The first post-presidential debate poll in critical Ohio shows that Mitt Romney blunted President Obama's momentum with his winning performance and is now leading the president among Ohioans who say that they are "certain" to vote.
Overall, the race is deadlocked with Obama over Romney 50 percent to 49 percent, according a new Rasmussen Reports poll taken Thursday night.
But among the stunning 92 percent of likely voters in the state who say that they are certain to go to the polls on Election Day, Romney leads 51 percent to 48 percent. And among the 83 percent who have already made up their minds how they will vote, Romney is ahead of Obama 52 percent to 48 percent.
The president, however, has a two-to-one lead among the 17 percent "who could still change their minds between now and Election Day," said Rasmussen.
On Thursday, Secrets reported that the GOP has closed the large gap Democrats held in requests for absentee ballots used for early voting, a sign that Romney is doing better in the state than some other polls have shown.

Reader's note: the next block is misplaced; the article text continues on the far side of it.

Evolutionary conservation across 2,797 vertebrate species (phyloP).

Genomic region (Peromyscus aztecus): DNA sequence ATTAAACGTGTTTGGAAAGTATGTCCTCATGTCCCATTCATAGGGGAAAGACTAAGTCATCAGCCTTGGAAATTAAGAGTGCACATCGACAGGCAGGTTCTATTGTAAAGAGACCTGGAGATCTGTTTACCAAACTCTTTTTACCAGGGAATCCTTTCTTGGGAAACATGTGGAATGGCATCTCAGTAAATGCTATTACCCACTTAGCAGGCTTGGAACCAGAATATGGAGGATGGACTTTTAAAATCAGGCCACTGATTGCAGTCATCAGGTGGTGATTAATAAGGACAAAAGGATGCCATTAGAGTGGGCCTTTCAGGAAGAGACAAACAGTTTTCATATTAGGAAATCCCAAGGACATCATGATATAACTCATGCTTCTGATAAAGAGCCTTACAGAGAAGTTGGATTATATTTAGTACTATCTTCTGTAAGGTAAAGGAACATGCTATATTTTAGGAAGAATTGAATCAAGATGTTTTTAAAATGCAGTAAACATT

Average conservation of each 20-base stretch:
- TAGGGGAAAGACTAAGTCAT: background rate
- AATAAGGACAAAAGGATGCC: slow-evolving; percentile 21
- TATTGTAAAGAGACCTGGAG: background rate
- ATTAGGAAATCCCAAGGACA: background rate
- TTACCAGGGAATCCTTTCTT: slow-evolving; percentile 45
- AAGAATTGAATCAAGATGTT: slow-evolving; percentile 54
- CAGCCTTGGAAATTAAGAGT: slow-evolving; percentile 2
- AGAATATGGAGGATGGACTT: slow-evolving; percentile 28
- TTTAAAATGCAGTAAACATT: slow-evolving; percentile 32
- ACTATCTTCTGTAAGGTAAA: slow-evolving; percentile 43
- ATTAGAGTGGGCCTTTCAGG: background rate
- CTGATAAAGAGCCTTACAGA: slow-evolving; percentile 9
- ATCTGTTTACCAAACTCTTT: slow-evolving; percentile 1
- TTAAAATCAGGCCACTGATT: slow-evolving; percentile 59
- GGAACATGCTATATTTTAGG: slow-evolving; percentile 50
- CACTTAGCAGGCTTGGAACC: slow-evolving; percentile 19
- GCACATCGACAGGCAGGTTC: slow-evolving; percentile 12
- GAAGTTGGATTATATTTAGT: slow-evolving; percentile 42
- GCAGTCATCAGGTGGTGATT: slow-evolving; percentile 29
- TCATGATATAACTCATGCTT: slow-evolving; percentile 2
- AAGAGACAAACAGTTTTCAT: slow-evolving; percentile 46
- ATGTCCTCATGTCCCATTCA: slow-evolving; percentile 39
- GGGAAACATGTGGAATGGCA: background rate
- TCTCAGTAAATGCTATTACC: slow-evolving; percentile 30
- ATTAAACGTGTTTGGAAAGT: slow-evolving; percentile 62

Romney is also gaining with Ohio voters when it comes to who is best to handle the economy and national security.
Rasmussen said that in September, Ohio voters trusted Romney more than the president when it comes to handling the economy by a narrow 48 percent to 46 percent margin. Now, he has a 49% to 45% lead in voter trust on the economy.
On national security, Romney edges Obama 48 percent to 47 percent. Last month, Obama had a five-point lead.
And 50 percent think the economy will improve if Romney wins and the GOP keeps the House and wins back the Senate. Not so if Democrats win. Just 34 percent think the economy will improve if Obama wins reelection and the Democrats Congress, with 40 percent believing it will get worse.